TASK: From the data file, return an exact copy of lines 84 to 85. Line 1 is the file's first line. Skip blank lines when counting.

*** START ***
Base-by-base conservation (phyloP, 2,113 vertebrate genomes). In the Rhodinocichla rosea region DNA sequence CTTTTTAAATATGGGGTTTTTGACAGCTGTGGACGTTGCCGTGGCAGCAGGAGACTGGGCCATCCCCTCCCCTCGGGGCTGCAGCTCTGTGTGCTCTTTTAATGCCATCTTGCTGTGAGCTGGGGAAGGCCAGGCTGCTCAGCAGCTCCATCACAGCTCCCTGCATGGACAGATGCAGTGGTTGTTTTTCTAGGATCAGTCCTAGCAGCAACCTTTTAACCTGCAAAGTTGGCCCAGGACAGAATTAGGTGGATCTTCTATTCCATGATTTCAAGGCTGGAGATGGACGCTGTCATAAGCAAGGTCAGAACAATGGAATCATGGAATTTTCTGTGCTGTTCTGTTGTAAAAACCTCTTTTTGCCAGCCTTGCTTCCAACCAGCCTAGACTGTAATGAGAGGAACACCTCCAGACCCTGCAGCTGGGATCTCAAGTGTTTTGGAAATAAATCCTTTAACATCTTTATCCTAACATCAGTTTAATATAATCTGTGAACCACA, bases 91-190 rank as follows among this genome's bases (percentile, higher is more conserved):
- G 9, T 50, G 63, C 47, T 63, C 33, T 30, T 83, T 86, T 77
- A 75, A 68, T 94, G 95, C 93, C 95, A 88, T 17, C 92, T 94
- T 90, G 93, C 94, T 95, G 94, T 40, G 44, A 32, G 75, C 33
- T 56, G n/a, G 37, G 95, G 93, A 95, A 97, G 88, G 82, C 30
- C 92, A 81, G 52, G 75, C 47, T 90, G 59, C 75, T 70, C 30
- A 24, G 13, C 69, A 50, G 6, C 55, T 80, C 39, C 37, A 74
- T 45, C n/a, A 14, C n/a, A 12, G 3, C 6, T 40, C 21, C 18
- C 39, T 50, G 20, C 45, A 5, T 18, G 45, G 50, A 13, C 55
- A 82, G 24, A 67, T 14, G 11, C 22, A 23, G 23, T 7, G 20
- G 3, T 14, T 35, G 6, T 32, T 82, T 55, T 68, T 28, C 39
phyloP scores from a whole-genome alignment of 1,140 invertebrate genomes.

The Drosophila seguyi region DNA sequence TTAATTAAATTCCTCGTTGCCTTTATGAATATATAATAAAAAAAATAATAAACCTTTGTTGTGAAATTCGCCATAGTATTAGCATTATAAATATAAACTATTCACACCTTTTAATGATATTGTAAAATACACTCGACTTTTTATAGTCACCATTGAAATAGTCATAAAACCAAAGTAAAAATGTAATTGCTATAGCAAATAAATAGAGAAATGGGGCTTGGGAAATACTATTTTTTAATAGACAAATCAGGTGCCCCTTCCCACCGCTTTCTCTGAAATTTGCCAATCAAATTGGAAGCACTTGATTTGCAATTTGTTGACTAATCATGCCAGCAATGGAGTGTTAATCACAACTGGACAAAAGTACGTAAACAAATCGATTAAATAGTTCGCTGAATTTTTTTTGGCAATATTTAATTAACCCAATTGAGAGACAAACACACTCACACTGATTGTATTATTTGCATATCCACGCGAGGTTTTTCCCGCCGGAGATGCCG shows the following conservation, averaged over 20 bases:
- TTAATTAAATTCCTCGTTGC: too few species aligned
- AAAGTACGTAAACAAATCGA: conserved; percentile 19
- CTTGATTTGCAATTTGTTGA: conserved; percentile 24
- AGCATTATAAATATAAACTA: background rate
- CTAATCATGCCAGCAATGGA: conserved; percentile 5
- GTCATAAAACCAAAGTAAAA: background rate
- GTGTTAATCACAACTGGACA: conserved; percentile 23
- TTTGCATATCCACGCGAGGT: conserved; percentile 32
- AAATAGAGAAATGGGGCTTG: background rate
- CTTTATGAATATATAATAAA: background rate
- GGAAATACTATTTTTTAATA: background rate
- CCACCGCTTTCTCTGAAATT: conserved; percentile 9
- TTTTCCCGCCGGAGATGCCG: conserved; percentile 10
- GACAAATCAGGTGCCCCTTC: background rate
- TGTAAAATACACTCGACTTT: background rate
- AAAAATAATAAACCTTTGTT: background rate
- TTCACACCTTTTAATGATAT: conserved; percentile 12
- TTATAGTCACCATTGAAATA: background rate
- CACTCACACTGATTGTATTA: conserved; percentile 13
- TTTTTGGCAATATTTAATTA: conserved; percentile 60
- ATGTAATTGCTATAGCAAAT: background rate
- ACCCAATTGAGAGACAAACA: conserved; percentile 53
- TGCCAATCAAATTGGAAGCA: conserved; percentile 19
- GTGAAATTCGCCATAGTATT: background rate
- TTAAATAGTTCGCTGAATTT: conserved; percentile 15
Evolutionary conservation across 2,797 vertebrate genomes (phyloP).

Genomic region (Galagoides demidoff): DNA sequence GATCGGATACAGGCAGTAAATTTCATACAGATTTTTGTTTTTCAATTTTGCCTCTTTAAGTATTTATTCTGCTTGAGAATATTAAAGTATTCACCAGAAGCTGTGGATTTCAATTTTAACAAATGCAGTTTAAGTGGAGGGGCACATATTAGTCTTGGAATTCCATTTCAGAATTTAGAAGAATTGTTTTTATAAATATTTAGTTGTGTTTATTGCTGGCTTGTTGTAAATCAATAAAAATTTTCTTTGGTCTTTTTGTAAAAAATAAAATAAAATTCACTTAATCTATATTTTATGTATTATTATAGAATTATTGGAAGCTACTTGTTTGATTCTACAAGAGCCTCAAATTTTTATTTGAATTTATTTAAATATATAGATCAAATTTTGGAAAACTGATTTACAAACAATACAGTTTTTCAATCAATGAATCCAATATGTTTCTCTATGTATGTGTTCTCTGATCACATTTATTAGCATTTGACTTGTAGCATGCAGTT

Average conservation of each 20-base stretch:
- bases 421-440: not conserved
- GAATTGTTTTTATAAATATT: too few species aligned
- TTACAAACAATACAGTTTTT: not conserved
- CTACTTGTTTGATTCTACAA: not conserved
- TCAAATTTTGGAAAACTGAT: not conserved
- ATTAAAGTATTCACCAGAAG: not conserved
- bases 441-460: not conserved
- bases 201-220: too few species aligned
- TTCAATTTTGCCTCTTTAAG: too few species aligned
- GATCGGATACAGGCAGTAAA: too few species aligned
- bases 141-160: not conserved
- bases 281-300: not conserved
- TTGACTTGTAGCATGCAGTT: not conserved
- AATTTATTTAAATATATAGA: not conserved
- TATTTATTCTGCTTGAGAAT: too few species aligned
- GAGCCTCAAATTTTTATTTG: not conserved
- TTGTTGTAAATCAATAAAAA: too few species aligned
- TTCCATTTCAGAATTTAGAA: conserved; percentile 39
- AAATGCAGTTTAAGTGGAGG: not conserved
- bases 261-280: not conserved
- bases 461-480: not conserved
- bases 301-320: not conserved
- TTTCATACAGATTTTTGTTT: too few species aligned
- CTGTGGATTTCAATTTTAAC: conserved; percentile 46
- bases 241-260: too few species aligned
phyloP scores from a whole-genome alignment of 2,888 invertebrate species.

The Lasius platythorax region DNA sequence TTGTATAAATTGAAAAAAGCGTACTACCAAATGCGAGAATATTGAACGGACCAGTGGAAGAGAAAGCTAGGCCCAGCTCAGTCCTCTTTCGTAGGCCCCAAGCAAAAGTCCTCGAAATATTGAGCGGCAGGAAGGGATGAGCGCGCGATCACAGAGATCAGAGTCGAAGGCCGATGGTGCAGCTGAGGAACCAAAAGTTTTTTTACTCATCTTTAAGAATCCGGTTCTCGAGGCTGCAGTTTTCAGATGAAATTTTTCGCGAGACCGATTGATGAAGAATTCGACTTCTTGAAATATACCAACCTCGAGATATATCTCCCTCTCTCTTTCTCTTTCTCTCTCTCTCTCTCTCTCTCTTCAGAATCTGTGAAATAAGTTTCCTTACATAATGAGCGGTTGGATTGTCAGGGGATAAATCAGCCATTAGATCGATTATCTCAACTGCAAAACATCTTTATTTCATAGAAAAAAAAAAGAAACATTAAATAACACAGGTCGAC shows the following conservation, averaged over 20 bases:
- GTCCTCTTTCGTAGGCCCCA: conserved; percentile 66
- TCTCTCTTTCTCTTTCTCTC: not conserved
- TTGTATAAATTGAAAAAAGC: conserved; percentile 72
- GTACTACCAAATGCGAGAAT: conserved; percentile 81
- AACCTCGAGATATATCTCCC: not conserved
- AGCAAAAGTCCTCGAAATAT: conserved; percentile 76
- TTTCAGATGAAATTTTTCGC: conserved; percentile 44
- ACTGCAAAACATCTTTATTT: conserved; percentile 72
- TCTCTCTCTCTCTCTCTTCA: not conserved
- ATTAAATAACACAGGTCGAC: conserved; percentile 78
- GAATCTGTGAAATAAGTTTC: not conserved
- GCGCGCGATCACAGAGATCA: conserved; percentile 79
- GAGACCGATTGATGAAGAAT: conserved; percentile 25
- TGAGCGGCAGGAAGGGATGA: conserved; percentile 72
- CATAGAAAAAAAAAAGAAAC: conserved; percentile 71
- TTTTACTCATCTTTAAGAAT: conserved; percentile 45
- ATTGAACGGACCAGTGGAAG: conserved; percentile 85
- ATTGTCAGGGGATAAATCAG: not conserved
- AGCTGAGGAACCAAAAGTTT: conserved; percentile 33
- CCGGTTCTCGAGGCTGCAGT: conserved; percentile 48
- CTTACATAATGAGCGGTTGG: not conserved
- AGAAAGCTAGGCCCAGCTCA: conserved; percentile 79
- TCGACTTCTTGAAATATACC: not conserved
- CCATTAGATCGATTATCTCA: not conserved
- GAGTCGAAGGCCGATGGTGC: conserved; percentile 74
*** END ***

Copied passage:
- TTTTACTCATCTTTAAGAAT: conserved; percentile 45
- ATTGAACGGACCAGTGGAAG: conserved; percentile 85